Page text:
Average Family Premiums Rose 4% to $21,342 in 2020, Benchmark KFF Employer Health Benefit Survey Finds
Average Deductible Stands at $1,644, Unchanged in Past Year but Up Significantly Over Time
San Francisco – Annual family premiums for employer-sponsored health insurance rose 4% to average $21,342 this year, according to the 2020 benchmark KFF Employer Health Benefits Survey. On average, workers this year are contributing $5,588 toward the cost of family coverage, with employers paying the rest.
The survey was conducted from January to July as the COVID-19 pandemic and economic crisis unfolded and may not capture its full impact on costs and coverage. The annual change in premiums is similar to the year-to-year rise in workers’ earnings (3.4%) and inflation (2.1%), though over time what employers and workers pay toward premiums continues to rise more quickly than wages and inflation. Since 2010, average family premiums have increased 55%, at least twice as fast as wages (27%) and inflation (19%).
This year 83% of covered workers have a deductible in their plan, similar to last year and up from 70% a decade ago. The average single deductible stands at $1,644 for workers who have one, similar to last year’s $1,655 average but up sharply from the $917 average of a decade ago. These two trends result in a 111% increase in the burden of deductibles across all covered workers.
“Conducted partly before the pandemic, our survey shows the burden of health costs on workers remains high, though not getting dramatically worse,” KFF President and CEO Drew Altman said. “Things may look different moving forward as employers grapple with the economic and health upheaval sparked by the pandemic.”
About 157 million Americans rely on employer-sponsored coverage, and the 22nd annual survey of nearly 1,800 small and large employers provides a detailed picture of the trends affecting it. Plan details such as premiums and deductibles largely reflect decisions made by employers before they felt the full impact of the COVID-19 pandemic and economic crisis. Next year’s survey will provide the first full look at how the pandemic may have affected workers’ health benefits.
In addition to the full report and summary of findings released today, the journal Health Affairs is publishing an article online with select findings that will also appear in its November issue. KFF is also releasing an updated interactive graphic that charts the survey’s premium trends by firm size, industry, and other firm characteristics.
The survey finds a large majority (83%) of offering employers say they are satisfied with the overall choice of providers available through their insurance plans, though significantly fewer (67%) say the same about their mental health and substance abuse networks.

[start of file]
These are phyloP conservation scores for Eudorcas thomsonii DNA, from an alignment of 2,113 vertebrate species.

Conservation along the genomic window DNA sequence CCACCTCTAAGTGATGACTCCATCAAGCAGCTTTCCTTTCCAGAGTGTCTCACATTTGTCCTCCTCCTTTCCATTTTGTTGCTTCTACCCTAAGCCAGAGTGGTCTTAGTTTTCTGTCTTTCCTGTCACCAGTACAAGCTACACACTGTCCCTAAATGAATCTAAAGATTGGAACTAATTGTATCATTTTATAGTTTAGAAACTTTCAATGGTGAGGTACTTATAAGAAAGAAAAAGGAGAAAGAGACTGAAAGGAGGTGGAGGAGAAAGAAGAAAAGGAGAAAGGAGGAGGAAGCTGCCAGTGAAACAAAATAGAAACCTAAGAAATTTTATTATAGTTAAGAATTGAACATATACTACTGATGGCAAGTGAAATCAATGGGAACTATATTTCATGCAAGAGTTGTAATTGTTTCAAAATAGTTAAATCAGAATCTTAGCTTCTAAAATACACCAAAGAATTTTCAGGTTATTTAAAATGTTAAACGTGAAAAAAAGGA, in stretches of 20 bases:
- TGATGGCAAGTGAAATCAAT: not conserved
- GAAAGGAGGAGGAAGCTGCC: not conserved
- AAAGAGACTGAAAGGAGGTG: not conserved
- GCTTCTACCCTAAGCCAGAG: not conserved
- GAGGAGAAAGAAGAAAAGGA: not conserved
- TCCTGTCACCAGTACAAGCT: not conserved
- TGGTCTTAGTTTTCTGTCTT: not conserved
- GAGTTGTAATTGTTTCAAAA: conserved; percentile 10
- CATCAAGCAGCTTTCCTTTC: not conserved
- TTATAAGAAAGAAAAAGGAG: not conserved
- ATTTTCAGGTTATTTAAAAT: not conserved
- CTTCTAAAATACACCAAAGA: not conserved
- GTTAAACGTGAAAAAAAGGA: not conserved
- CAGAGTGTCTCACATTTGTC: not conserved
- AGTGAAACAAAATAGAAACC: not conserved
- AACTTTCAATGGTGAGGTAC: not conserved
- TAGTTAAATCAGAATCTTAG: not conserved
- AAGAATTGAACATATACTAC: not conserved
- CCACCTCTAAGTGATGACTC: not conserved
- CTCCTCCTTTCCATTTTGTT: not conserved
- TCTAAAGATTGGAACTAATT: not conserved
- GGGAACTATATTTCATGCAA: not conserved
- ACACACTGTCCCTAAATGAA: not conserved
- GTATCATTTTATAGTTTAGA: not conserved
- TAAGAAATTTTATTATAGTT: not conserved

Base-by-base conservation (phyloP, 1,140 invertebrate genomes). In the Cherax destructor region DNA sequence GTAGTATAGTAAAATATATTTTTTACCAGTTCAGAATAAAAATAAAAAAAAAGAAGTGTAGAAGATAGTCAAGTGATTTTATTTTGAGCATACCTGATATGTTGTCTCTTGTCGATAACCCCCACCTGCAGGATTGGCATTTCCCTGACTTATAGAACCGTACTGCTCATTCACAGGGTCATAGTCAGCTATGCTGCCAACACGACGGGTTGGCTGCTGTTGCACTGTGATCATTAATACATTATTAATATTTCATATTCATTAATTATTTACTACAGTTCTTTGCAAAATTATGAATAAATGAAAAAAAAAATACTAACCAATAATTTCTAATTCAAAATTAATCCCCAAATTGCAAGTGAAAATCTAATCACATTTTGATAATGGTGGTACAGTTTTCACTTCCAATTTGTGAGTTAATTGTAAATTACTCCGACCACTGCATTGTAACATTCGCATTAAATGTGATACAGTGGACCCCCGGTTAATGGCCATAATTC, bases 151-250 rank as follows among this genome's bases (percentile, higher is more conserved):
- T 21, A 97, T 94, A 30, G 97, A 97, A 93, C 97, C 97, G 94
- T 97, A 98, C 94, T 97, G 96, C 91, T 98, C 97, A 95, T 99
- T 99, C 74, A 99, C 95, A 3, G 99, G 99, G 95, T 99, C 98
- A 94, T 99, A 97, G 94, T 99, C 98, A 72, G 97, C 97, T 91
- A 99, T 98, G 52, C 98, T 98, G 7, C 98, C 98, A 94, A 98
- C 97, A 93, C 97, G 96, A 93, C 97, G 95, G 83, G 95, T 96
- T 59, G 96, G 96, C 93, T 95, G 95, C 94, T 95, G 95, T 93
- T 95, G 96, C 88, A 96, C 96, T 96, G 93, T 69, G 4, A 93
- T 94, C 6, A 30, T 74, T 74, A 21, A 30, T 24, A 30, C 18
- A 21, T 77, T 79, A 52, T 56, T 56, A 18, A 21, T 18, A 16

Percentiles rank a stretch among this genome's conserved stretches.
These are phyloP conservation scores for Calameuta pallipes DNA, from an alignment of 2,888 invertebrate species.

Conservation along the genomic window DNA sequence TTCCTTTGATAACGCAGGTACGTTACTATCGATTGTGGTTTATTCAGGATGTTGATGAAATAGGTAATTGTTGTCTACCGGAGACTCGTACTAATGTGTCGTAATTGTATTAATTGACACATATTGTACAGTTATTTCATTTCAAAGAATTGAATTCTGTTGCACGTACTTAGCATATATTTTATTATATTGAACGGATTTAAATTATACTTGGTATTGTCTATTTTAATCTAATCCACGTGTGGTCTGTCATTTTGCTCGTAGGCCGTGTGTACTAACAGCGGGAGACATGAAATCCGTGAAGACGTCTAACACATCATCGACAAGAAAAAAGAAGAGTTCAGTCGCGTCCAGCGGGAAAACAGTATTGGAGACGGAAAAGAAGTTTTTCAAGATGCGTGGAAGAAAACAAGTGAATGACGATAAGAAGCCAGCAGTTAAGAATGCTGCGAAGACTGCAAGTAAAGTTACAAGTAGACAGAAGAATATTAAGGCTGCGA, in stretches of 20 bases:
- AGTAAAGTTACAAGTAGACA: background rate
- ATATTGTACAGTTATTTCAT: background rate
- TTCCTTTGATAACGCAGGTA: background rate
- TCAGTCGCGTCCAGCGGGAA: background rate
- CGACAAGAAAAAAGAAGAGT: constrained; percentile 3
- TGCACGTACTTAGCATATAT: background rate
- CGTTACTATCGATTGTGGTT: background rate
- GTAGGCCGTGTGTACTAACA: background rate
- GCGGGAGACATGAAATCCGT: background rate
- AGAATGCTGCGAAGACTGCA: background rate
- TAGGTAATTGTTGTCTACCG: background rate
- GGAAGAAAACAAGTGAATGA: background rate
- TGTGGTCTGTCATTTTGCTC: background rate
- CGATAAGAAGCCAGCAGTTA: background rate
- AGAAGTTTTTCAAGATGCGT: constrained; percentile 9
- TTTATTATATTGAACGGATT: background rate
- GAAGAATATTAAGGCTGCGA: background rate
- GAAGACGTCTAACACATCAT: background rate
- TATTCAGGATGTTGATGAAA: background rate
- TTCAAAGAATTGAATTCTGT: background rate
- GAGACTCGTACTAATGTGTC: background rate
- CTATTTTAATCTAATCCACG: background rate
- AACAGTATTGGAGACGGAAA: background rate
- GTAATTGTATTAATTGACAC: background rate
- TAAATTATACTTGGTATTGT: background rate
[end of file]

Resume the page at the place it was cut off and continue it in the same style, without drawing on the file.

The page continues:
About one in five (19%) describe their mental health networks as somewhat or very narrow, potentially leaving workers with limited options at a time when worry and stress related to the pandemic is affecting many working Americans.
“The coronavirus pandemic has increased the need for access to mental and behavioral health services, for which the provider networks are often more narrow than for other services,” said Gary Claxton, a KFF senior vice president and director of the Health Care Marketplace Project, the lead author of the study and Health Affairs article. “Some plans have been able to increase access by supporting telehealth, though it’s unclear whether such options will become a permanent feature.”
Other survey findings include:
- Offer rate holds steady. The survey finds 56% of employers offer health benefits, largely unchanged over the past five years. The larger an employer is, the more likely it is to offer health benefits to at least some of its workers, with about half (53%) of firms with fewer than 50 workers and nearly all (99%) firms with at least 200 or more workers offering coverage.
- Out of pocket maximums. Virtually all covered workers are in plans with a limit on in-network cost sharing (called an out-of-pocket maximum) for single coverage. Those limits vary widely, with 11% of covered workers in plans with maximums of less than $2,000 and 18% of covered workers in plans with maximums of at least $6,000.
- Wellness programs. Most large firms (81%) offer at least one type of wellness or health promotion program. Among those that offer such a program, relatively few (11%) view the programs as very effective at reducing the firm’s health care costs.
KFF conducted the annual employer survey between January and July of 2020, with about half of the interviews conducted before the full extent of the coronavirus pandemic had been felt by employers. It included 1,765 randomly selected, non-federal public and private firms with three or more employees that responded to the full survey. An additional 1,817 firms responded to a single question about offering coverage. For more information on the survey methodology, see the Survey Design and Methods Section.
ABOUT HEALTH AFFAIRS:
Health Affairs is the leading peer-reviewed journal at the intersection of health, health care, and policy. Published monthly by Project HOPE, the journal is available in print and online. Late-breaking content is also found through healthaffairs.org, Health Affairs Today, and Health Affairs Sunday Update.
Project HOPE is a global health and humanitarian relief organization that places power in the hands of local health care workers to save lives across the globe. Project HOPE has published Health Affairs since 1981.